Cape Town – Kagiso Rabada on Sunday completed a
distinguished personal double in the summer hostilities against England.
The baby-faced fast bowler, by ending the one-day
international series with nine scalps (average 19.88, economy rate 4.73),
ensured that he was South Africa’s leading wicket-taker – exactly his status in
the prior Test series, a hugely rare feat for a 20-year-old.
Rabada was edged out overall for dismissals in the ODIs by
the lanky English left-arm seamer Reece Topley, who accounted for 10 poles at
21.90, although his economy was a fair bit weaker at 6.08.
Topley also had the advantage of an extra match, playing in
all five fixtures whereas Rabada was rested for the opener in Bloemfontein.
It was probably the intention to give the languid Lions
paceman a bit more time off as the series progressed, but such was his
influence – yet again – that it became almost impossible to keep him sidelined.
In an otherwise inconsistent Proteas attack, you always felt
that it was up to either Rabada or Kyle Abbott to bring an element of control
when things looked like unravelling; the latter ended the ODIs just behind
Rabada with eight SA wickets at an economy rate of 5.21.
Perhaps under-rated, considering the rightful laurels for
captain AB de Villiers’s game-tilting unbeaten century, was Rabada’s vital pair
of scalps in the space of two deliveries – dangerous duo Ben Stokes and Jos
Buttler – at a time when England were ominously barrelling along in the middle
of their innings.
Those two dismissals, both bowled and with Rabada’s impressive
nous against individual foes coming to the fore, pegged the tourists back and
went a long way to explaining why they were eventually bowled out well short of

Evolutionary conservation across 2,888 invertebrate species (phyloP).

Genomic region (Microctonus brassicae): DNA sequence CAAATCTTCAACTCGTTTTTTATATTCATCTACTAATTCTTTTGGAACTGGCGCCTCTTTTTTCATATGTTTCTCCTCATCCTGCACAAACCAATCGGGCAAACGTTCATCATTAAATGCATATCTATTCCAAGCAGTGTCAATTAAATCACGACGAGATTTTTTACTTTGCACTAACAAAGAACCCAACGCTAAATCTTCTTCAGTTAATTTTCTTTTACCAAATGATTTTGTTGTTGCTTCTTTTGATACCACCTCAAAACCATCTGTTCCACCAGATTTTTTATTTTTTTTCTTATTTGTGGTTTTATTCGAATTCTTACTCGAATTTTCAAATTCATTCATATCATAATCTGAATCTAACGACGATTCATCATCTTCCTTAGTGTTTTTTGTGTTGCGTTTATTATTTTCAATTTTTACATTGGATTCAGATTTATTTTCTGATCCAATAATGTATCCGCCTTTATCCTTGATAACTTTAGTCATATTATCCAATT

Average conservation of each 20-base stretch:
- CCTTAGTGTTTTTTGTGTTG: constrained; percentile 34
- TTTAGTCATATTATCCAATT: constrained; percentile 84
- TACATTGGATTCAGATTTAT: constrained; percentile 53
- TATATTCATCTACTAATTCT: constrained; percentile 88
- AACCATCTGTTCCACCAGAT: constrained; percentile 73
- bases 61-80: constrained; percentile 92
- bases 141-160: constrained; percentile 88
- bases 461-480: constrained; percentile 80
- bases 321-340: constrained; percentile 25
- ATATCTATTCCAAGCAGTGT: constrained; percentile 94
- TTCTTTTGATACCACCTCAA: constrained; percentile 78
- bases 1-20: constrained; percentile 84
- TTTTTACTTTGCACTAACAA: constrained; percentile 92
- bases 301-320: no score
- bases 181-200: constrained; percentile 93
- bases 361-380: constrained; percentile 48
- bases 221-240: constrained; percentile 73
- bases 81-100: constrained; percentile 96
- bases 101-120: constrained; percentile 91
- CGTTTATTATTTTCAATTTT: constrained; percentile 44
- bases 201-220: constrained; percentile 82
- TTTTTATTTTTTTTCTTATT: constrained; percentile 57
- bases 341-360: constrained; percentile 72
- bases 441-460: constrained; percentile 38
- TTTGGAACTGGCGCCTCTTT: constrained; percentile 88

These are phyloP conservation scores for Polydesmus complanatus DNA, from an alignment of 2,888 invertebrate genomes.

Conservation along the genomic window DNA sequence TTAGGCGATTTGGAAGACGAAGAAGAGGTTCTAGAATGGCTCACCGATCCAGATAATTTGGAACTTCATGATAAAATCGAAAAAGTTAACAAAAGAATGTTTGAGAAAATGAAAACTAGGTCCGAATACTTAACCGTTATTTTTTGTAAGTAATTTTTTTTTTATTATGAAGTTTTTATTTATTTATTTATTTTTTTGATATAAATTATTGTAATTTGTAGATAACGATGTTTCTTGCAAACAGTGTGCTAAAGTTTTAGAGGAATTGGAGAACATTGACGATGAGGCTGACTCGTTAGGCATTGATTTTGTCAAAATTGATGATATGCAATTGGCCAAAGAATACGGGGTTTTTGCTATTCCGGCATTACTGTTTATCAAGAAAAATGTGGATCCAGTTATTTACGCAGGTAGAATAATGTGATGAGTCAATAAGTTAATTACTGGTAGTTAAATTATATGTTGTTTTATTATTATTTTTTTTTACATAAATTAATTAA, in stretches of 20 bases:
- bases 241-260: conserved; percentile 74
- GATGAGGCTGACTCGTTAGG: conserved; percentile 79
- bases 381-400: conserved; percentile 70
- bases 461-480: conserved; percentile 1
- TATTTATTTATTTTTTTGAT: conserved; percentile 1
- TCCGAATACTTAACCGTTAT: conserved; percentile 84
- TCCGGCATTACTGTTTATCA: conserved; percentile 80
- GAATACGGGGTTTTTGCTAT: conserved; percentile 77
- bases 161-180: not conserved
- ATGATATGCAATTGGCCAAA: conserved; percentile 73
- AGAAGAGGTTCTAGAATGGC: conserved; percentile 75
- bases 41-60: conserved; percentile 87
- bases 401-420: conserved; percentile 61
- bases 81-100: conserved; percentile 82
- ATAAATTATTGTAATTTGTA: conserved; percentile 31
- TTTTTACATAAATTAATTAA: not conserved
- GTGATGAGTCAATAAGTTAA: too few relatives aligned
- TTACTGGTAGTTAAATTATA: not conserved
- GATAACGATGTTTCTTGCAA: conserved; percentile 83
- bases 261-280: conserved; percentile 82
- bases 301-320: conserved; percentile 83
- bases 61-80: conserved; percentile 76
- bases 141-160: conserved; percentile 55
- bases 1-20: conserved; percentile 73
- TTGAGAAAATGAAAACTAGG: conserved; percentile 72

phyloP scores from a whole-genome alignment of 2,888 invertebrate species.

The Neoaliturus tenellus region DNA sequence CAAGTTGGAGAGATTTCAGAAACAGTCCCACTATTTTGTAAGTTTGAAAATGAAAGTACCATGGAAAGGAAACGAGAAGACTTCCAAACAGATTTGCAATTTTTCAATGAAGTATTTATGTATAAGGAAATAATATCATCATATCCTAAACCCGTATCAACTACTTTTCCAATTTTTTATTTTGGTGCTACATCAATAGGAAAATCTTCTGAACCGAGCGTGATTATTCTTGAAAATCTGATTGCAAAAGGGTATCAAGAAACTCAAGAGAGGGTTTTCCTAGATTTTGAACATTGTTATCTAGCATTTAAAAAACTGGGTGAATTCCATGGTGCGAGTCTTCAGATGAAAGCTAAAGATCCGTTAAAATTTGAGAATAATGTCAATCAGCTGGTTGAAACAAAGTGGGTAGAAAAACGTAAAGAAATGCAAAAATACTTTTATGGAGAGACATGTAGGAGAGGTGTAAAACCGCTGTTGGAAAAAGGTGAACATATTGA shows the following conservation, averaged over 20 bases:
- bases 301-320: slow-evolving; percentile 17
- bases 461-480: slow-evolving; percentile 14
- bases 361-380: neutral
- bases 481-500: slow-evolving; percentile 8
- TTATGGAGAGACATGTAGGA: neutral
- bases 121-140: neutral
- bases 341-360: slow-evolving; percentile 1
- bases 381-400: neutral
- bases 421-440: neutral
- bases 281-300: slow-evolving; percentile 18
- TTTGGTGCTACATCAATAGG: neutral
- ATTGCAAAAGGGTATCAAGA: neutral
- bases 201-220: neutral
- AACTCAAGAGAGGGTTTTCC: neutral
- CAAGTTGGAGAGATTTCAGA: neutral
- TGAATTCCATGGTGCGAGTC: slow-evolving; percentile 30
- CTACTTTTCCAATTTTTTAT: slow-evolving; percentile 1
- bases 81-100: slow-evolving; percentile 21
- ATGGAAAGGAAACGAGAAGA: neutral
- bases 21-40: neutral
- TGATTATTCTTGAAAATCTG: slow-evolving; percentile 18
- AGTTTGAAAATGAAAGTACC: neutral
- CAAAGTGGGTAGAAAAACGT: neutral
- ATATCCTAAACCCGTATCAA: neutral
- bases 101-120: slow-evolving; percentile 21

negotiating a full 50 overs.
It was also the second time in the series that “KG” had completed
his bowling stint while conceding fewer than four runs to the over – something
he also managed while wicketless in Port Elizabeth.
In total, that phenomenon has been enjoyed by Rabada five
times in his 14 bowling innings in the ODI arena, which tells you that there is
something of a Shaun Pollock-style discipline element to accompany his many
attributes in the strike column.
Just a reminder that the St Stithians product had snared 22
wickets at 21.90 in only three Tests against England, making him the overall series
bowling “champ” even in defeat for South Africa; the vastly more experienced
Stuart Broad bagged 18 scalps at 20.61 for the visitors.
For all his rawness, there is a strong case for saying that
when South Africa go to the looming ICC World Twenty20 – his first senior
global limited-overs tournament – Kagiso Rabada may well do so as leader in
every respect of the Proteas attack, especially as doubts still swirl around
Dale Steyn’s readiness.
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